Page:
My experiences off-roading have been limited but highly educational. Once, in the mid-2000s, I found myself at an off-road park in central Pennsylvania. It offered mud pits, crushed cars to drive over if you were so inclined (really), trails to drive on and streams to cross. At one crossing, a guy in a somewhat new Jeep Wrangler had a submerged boulder send the front of his Jeep skyward. The middle of the Jeep then crashed down onto the boulder, causing a massive dent, and some cursing.
The take-away: what you take off-road may well get banged up.
Thus the conundrum of the Land Rover Defender 110, in top-of-the-heap X trim.
This four-door SUV is no doubt a seriously capable machine. Tricks up its sleeve include a suspension that raises and lowers at the flick of a switch, and a special mode that measures the depth of the water you’re driving through (Land Rover says the Defender can ford nearly three feet of water).
But then, who would want to scratch that Eiger Gray paint (or worse)?
Even if your pockets are especially deep, what body shop do you trust to bring this back each time?
Luckily, it excels on the road, too. Acceleration is spirited, thanks to a rather nifty — and complex — 395 HP six-cylinder, which features both a turbocharger and an electric supercharger. A turbocharged four-cylinder is also available.
The interior is coddling, with soft brown-and-black leather seats and with the brown leather extending onto the dash. The center console and door panels go for a “fancy and tough” theme, with woodgrain accents next to exposed bolt heads. It works.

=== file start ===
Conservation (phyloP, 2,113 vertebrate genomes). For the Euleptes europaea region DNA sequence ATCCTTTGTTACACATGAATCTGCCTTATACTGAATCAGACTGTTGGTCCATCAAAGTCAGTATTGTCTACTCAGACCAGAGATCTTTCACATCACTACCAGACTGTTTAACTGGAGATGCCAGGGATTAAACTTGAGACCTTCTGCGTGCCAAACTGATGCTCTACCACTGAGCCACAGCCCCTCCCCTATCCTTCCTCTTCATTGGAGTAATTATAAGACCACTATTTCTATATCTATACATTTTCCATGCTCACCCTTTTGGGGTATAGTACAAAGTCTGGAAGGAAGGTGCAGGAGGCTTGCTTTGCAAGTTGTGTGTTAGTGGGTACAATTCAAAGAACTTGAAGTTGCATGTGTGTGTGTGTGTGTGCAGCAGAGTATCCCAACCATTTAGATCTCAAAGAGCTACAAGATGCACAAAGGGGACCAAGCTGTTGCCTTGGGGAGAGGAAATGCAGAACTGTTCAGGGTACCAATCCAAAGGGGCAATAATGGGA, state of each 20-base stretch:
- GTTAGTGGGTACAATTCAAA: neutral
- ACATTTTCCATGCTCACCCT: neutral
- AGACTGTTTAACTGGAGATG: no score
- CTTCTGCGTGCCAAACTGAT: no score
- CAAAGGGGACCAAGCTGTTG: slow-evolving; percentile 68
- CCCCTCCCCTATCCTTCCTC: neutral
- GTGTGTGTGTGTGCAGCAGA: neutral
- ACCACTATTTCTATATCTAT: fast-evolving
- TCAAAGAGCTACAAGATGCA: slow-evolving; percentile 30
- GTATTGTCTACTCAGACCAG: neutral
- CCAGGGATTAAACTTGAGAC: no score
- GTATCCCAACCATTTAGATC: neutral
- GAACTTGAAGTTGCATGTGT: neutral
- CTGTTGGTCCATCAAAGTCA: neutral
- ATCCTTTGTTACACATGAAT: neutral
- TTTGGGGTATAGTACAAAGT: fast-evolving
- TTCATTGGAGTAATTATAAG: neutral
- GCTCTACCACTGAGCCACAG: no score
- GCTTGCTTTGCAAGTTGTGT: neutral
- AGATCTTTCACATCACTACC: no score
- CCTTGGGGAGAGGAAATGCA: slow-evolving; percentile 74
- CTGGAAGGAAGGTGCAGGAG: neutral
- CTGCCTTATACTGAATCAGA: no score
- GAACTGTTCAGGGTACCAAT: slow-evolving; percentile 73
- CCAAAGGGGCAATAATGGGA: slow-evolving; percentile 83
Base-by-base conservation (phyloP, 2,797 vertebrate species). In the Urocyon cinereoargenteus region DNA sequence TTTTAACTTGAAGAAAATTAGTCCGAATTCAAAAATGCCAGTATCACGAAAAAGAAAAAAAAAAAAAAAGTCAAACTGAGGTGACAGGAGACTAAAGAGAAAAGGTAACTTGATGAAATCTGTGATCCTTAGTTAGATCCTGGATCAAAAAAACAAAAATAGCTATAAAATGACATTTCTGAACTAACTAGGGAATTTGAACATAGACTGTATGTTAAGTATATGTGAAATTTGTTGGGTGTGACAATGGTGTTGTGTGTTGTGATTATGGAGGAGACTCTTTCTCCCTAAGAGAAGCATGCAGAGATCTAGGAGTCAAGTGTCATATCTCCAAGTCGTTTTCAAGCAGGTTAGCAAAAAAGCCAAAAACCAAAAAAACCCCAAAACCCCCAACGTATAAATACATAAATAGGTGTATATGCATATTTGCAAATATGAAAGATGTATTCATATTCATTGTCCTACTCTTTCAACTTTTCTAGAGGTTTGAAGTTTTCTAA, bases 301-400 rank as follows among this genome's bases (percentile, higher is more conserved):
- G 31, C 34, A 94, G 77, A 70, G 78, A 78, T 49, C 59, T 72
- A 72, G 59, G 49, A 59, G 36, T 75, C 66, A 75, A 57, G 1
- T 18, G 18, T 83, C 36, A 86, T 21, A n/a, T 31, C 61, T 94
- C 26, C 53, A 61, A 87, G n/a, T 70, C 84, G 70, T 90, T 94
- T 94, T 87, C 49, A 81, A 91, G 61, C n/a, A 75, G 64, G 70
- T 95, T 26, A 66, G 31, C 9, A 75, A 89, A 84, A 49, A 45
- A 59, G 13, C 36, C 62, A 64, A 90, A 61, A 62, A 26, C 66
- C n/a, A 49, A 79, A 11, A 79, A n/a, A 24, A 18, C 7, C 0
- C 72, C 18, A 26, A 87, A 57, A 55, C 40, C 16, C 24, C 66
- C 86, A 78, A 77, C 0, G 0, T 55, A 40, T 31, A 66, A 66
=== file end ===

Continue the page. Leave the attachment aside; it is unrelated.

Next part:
Easy-to-clean rubber floors, underneath carpet floor mats, also remind you this SUV is multipurpose. A panoramic sunroof stretches over the first and second rows of seats (both heated). So-called “Alpine Windows” on the sides of the roof let in even more light. USB ports are absolutely everywhere.
Also, lest you forget, the word DEFENDER is plastered in almost every conceivable spot: across the front of the hood, on the steering wheel, on the passenger side dashboard, on the front doors, on the door sills, on the rear cargo door, inside the rear cargo door, on the fender vents, even projected in light onto the pavement below the front door, along with an image of the all-caps DEFENDER itself.
Some frustration surrounds figuring out the touch screen, as well as the joystick-like electronic shifter that can be bumped into as you reach for the screen.
On the outside, the Defender X looks the part, with a blacked out hood that has black “claddings” on either side of it, meant to evoke classic Defenders, but which give this one the appearance of having donned riot gear. Dark wheels wrapped in off-road tires help with the menacing look.
Even though it hampers rear visibility, there is a full-size spare tire hanging off the rear cargo door. Land Rover says this is to make the spare easily accessible off-road, which is true, although they could place it anywhere for all I care — I was just thrilled to see a full-size spare. They’re becoming increasingly rare, as are donut spares, meaning an encounter with a pothole could mean you need a flatbed. And now, COVID-19 restrictions mean you probably can’t ride with the tow truck driver, so you’ll need someone to pick you up, too.
Also from the stuff-that-should-be-brought-back department: The Defender can be had with a front-center jump seat, effectively giving it a bench seat up front. A third row is also optional, but it doesn’t appear to be available with the frontbench.
A base Defender 110 (four-door) comes in at just over $50,000. A slightly cheaper two-door (the 90) is arriving for the 2021 model year. This Defender 110 X came in at $85,750.
And don’t forget to budget extra for body damage, if you plan to use it for what it was designed for.